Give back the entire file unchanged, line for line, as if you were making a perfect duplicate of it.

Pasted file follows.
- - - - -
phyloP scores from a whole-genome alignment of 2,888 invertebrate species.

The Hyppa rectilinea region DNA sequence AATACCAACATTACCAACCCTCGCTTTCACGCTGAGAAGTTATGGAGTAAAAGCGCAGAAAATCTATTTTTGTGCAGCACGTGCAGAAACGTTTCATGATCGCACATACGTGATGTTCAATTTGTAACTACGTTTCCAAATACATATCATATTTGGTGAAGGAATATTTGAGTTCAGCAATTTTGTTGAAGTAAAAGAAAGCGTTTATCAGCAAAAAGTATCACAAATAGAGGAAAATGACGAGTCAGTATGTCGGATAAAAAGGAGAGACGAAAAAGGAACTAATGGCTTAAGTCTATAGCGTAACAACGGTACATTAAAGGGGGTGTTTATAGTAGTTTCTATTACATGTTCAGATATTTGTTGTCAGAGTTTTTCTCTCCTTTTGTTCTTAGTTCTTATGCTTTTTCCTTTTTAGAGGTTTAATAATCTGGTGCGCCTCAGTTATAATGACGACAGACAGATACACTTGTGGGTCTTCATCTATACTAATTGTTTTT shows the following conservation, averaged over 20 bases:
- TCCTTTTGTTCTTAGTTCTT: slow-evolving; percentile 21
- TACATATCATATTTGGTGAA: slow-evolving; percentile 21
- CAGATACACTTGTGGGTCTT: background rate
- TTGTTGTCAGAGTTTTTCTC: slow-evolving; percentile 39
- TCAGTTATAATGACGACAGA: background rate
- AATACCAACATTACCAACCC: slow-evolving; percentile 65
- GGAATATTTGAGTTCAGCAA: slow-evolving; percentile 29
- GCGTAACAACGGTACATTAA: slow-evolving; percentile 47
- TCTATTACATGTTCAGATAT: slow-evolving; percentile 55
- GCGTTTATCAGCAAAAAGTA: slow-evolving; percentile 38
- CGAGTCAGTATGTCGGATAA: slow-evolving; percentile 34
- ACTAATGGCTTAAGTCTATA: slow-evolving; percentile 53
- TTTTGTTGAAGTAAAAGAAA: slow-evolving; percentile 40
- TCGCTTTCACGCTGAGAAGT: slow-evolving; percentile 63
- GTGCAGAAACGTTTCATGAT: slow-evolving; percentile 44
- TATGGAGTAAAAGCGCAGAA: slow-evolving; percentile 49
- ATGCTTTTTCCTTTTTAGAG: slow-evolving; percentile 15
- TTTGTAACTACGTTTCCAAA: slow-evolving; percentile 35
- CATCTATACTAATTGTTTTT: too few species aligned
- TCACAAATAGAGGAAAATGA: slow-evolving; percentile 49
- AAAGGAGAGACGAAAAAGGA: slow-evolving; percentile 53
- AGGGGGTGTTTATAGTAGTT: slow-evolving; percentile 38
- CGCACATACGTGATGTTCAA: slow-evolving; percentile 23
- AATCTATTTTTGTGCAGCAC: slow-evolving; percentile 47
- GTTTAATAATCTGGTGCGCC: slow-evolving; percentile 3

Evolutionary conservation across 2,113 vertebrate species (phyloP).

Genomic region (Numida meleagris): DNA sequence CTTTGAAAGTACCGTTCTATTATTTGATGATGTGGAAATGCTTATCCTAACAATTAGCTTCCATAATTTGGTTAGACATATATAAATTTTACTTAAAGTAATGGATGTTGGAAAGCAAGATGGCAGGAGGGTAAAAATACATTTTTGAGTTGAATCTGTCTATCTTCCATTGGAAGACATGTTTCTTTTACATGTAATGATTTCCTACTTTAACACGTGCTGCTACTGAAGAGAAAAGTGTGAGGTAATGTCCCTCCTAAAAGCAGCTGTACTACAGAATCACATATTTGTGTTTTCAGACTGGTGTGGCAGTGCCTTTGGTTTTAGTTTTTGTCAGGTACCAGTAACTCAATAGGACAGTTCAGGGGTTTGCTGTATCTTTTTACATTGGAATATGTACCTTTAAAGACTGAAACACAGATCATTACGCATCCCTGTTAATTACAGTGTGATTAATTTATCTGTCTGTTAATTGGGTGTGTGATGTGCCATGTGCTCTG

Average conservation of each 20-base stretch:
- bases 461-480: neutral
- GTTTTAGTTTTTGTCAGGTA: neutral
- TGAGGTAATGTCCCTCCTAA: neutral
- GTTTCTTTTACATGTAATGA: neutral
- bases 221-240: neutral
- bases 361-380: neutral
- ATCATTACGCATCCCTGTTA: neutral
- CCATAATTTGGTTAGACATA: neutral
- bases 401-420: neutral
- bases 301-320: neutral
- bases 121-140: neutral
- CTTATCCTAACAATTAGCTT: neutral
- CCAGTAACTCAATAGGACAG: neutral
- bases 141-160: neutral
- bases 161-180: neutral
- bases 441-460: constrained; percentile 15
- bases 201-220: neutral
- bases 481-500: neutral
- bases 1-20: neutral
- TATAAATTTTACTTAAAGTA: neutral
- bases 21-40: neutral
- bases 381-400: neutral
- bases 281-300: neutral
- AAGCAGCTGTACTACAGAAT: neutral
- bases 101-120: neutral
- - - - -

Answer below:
phyloP scores from a whole-genome alignment of 2,888 invertebrate species.

The Hyppa rectilinea region DNA sequence AATACCAACATTACCAACCCTCGCTTTCACGCTGAGAAGTTATGGAGTAAAAGCGCAGAAAATCTATTTTTGTGCAGCACGTGCAGAAACGTTTCATGATCGCACATACGTGATGTTCAATTTGTAACTACGTTTCCAAATACATATCATATTTGGTGAAGGAATATTTGAGTTCAGCAATTTTGTTGAAGTAAAAGAAAGCGTTTATCAGCAAAAAGTATCACAAATAGAGGAAAATGACGAGTCAGTATGTCGGATAAAAAGGAGAGACGAAAAAGGAACTAATGGCTTAAGTCTATAGCGTAACAACGGTACATTAAAGGGGGTGTTTATAGTAGTTTCTATTACATGTTCAGATATTTGTTGTCAGAGTTTTTCTCTCCTTTTGTTCTTAGTTCTTATGCTTTTTCCTTTTTAGAGGTTTAATAATCTGGTGCGCCTCAGTTATAATGACGACAGACAGATACACTTGTGGGTCTTCATCTATACTAATTGTTTTT shows the following conservation, averaged over 20 bases:
- TCCTTTTGTTCTTAGTTCTT: slow-evolving; percentile 21
- TACATATCATATTTGGTGAA: slow-evolving; percentile 21
- CAGATACACTTGTGGGTCTT: background rate
- TTGTTGTCAGAGTTTTTCTC: slow-evolving; percentile 39
- TCAGTTATAATGACGACAGA: background rate
- AATACCAACATTACCAACCC: slow-evolving; percentile 65
- GGAATATTTGAGTTCAGCAA: slow-evolving; percentile 29
- GCGTAACAACGGTACATTAA: slow-evolving; percentile 47
- TCTATTACATGTTCAGATAT: slow-evolving; percentile 55
- GCGTTTATCAGCAAAAAGTA: slow-evolving; percentile 38
- CGAGTCAGTATGTCGGATAA: slow-evolving; percentile 34
- ACTAATGGCTTAAGTCTATA: slow-evolving; percentile 53
- TTTTGTTGAAGTAAAAGAAA: slow-evolving; percentile 40
- TCGCTTTCACGCTGAGAAGT: slow-evolving; percentile 63
- GTGCAGAAACGTTTCATGAT: slow-evolving; percentile 44
- TATGGAGTAAAAGCGCAGAA: slow-evolving; percentile 49
- ATGCTTTTTCCTTTTTAGAG: slow-evolving; percentile 15
- TTTGTAACTACGTTTCCAAA: slow-evolving; percentile 35
- CATCTATACTAATTGTTTTT: too few species aligned
- TCACAAATAGAGGAAAATGA: slow-evolving; percentile 49
- AAAGGAGAGACGAAAAAGGA: slow-evolving; percentile 53
- AGGGGGTGTTTATAGTAGTT: slow-evolving; percentile 38
- CGCACATACGTGATGTTCAA: slow-evolving; percentile 23
- AATCTATTTTTGTGCAGCAC: slow-evolving; percentile 47
- GTTTAATAATCTGGTGCGCC: slow-evolving; percentile 3

Evolutionary conservation across 2,113 vertebrate species (phyloP).

Genomic region (Numida meleagris): DNA sequence CTTTGAAAGTACCGTTCTATTATTTGATGATGTGGAAATGCTTATCCTAACAATTAGCTTCCATAATTTGGTTAGACATATATAAATTTTACTTAAAGTAATGGATGTTGGAAAGCAAGATGGCAGGAGGGTAAAAATACATTTTTGAGTTGAATCTGTCTATCTTCCATTGGAAGACATGTTTCTTTTACATGTAATGATTTCCTACTTTAACACGTGCTGCTACTGAAGAGAAAAGTGTGAGGTAATGTCCCTCCTAAAAGCAGCTGTACTACAGAATCACATATTTGTGTTTTCAGACTGGTGTGGCAGTGCCTTTGGTTTTAGTTTTTGTCAGGTACCAGTAACTCAATAGGACAGTTCAGGGGTTTGCTGTATCTTTTTACATTGGAATATGTACCTTTAAAGACTGAAACACAGATCATTACGCATCCCTGTTAATTACAGTGTGATTAATTTATCTGTCTGTTAATTGGGTGTGTGATGTGCCATGTGCTCTG

Average conservation of each 20-base stretch:
- bases 461-480: neutral
- GTTTTAGTTTTTGTCAGGTA: neutral
- TGAGGTAATGTCCCTCCTAA: neutral
- GTTTCTTTTACATGTAATGA: neutral
- bases 221-240: neutral
- bases 361-380: neutral
- ATCATTACGCATCCCTGTTA: neutral
- CCATAATTTGGTTAGACATA: neutral
- bases 401-420: neutral
- bases 301-320: neutral
- bases 121-140: neutral
- CTTATCCTAACAATTAGCTT: neutral
- CCAGTAACTCAATAGGACAG: neutral
- bases 141-160: neutral
- bases 161-180: neutral
- bases 441-460: constrained; percentile 15
- bases 201-220: neutral
- bases 481-500: neutral
- bases 1-20: neutral
- TATAAATTTTACTTAAAGTA: neutral
- bases 21-40: neutral
- bases 381-400: neutral
- bases 281-300: neutral
- AAGCAGCTGTACTACAGAAT: neutral
- bases 101-120: neutral